Elsewhere, in a statement which typifies his aversion to how philosophy is ordinarily treated within academic contexts, he writes: “I can bear the thought that in a short time worms will eat away my body; but the idea of philosophy-professors nibbling at my philosophy makes me shudder” (MRIV, 393). However, Windelband’s work served Beckett well insofar as it contains an accurate summation of some of the main tenets of Schopenhauer’s writings. Van Hulle and Nixon report that Beckett, in his German edition of Schopenhauer’s work, “marked Schopenhauer’s long praise of Kant and the plea to read his works directly rather than through the mediation of an introduction, for the ideas of such an extraordinary mind do not allow any form of filtering.”9 Given his lack of a formal education in philosophy, it is understandable that Beckett would have been drawn to works such as that by Windelband, but he may also have been struck by how Schopenhauer’s gifts as a prose stylist renders his philosophy eminently accessible. The presiding aim of this book is to show that an intertextual reading of the oeuvres of Schopenhauer and Beckett reveals a vast range of thematic correspondence but I will also highlight how Beckett’s critical and creative practices cohere with Schopenhauer’s own meticulously developed views about the means by which art can engage with conceptual thought.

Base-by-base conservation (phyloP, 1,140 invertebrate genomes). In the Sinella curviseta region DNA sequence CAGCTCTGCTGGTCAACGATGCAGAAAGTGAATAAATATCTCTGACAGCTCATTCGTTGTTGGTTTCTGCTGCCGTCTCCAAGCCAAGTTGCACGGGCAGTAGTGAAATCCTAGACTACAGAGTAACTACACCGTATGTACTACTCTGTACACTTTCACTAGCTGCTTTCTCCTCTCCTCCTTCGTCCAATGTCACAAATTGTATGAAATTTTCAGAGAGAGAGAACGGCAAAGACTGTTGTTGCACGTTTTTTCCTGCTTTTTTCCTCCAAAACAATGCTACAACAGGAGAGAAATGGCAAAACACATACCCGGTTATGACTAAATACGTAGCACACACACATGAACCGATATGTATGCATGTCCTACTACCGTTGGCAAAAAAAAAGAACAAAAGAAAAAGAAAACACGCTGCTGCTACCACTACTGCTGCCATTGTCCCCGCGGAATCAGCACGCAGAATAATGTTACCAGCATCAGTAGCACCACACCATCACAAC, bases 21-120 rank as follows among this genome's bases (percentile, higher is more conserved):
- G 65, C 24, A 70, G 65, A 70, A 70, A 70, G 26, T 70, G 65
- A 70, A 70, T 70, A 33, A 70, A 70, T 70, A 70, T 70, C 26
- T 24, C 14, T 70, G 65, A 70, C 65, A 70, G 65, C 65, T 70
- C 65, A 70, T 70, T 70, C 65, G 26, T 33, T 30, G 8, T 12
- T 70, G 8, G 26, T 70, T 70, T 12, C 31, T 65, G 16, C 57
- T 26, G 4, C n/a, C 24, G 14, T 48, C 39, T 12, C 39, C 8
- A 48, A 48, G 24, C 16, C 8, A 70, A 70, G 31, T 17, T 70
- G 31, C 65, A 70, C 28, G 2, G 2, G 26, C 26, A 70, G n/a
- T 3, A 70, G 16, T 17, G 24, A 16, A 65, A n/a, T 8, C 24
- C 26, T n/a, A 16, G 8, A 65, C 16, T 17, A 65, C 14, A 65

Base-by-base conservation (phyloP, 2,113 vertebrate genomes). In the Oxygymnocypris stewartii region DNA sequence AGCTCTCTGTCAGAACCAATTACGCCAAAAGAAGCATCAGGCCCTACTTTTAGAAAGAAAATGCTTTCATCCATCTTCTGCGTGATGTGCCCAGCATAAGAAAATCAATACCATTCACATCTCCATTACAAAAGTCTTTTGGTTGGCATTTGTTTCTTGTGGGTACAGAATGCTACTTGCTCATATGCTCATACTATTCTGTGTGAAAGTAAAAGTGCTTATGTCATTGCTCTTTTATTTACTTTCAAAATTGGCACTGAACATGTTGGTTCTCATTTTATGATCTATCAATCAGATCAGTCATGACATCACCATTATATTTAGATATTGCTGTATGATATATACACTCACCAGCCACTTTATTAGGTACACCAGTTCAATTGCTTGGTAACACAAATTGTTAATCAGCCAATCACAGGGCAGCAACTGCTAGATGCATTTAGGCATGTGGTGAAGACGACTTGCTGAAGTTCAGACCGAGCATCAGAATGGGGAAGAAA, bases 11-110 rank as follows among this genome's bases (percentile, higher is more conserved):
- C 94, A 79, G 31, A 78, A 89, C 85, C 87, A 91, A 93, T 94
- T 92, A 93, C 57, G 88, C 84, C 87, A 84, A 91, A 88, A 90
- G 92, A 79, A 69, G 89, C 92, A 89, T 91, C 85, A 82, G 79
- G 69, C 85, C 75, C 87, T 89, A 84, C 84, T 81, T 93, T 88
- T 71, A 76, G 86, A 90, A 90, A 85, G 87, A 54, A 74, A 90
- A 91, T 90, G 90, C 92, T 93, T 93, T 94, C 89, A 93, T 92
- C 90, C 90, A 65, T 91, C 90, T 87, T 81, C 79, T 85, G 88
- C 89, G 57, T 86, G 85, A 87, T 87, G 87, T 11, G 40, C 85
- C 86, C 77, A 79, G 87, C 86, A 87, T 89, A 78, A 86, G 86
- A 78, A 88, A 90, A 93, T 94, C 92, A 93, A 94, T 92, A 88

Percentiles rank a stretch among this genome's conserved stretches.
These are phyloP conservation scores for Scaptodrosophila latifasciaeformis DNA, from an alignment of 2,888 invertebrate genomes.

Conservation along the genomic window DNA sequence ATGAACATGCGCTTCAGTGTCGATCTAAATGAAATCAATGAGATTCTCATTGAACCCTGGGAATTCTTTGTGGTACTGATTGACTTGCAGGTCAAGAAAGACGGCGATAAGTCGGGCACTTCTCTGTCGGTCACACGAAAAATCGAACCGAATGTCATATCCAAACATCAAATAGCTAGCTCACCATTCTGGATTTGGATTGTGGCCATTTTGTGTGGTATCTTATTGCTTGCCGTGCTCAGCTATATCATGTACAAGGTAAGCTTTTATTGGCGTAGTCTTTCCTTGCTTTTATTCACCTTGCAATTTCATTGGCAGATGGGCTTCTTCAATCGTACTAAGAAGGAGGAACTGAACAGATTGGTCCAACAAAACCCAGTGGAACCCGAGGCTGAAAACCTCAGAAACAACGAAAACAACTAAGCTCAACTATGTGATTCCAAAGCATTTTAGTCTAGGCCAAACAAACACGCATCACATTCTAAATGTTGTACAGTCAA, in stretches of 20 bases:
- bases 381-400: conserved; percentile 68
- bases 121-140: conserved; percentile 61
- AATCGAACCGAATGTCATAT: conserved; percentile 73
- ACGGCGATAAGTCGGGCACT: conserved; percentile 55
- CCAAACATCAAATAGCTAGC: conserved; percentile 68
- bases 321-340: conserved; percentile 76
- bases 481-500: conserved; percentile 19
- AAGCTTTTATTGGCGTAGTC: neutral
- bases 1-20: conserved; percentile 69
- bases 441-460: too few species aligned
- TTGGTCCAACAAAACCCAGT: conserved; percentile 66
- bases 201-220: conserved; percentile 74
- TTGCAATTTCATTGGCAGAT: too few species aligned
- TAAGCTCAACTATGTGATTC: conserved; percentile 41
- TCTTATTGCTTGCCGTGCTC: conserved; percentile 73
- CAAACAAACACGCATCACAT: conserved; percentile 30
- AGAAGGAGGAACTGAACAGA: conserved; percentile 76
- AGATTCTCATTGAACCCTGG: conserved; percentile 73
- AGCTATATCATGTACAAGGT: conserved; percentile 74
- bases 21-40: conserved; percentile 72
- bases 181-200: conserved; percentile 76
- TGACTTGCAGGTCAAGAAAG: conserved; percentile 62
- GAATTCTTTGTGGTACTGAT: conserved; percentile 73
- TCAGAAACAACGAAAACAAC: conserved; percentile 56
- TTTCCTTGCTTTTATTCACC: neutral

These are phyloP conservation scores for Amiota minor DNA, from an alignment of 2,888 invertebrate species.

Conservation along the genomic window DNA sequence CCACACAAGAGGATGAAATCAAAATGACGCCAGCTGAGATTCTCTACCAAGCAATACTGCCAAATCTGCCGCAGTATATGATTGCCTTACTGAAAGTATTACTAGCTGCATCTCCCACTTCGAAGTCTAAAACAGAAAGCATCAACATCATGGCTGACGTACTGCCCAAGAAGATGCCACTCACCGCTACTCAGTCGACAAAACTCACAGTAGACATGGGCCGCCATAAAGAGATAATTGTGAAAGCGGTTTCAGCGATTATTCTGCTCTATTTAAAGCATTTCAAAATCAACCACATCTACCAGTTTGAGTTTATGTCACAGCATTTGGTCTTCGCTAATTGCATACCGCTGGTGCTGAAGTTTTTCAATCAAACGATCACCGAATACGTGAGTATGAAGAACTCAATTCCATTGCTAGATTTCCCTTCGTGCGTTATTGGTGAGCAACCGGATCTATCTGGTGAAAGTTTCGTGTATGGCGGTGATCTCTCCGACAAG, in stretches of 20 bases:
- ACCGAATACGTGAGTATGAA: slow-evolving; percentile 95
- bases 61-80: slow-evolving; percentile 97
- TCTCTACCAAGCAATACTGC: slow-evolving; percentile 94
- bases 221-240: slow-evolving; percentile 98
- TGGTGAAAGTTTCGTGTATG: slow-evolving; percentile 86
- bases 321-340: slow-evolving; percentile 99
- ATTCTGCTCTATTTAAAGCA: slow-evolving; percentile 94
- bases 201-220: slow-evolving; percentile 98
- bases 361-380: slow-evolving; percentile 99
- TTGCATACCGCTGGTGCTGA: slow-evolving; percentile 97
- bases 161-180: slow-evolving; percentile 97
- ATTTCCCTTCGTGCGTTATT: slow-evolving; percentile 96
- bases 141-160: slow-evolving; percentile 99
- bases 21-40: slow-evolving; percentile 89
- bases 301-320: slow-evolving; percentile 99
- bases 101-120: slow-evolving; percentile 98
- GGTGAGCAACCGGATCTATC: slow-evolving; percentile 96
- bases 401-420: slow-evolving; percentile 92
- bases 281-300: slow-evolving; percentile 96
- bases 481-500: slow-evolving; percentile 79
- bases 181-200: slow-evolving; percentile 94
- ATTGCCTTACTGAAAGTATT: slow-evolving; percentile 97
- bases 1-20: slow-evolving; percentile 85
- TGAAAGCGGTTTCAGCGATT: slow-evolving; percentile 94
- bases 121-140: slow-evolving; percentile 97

Beckett’s enthusiasm for Schopenhauer’s philosophy has been examined throughout the history of Beckett studies. Cronin states that Beckett’s reading of Schopenhauer constituted “perhaps . . . the most important literary discovery of his life,”10 while Knowlson claims that Schopenhauer was among those authors that Beckett had “so naturally absorbed and reworked . . . that, in some instances, when they [Schopenhauerian themes] creep unobtrusively into his work they are no longer easily detected” (JK, 653–4). Such remarks attest to the fact that the ultimate value of Schopenhauer’s thought to Beckett consisted of the means by which he could creatively manipulate Schopenhauerian discourse for distinctly aesthetic ends. In this sense, Schopenhauer’s concepts can be seen to figure in Beckett’s work not as discursive dogmas but as an intrinsic part of the ludic tendencies of his compositional strategies. In a letter to MacGreevy, written in August 1930, Beckett notes: “Schopenhauer says defunctus is a beautiful word—as long as one does not suicide. He might be right” (LI, 36). Beckett went on to inform MacGreevy of his intention to “try [Schopenhauer’s] ‘Aphorismes sur la Sagesse de la Vie’, that Proust admired so much” (LI, 43). In such cases Beckett provides clues which indicate the provenance of Schopenhauerian traces in his work, yet the variety of Schopenhauerian allusions in Beckett’s writings usually compel the reader to “guess where” a narrator potentially “stole” (DFW, 191–2) them from. In the present study the identification of thematic congruence is not assumed to constitute incontrovertible evidence of Beckett’s familiarity with specific textual sources of Schopenhauerian ideas. Critical works that are addressed to the avowed presence of Schopenhauerian traces in individual writings by Beckett will be examined in the following chapters. As a preliminary to such discussions, I will consider some of the more general developments in our understanding of Beckett’s engagement with Schopenhauer’s thought with reference to a number of issues which have been raised by previous studies upon which my research builds and from which it deviates.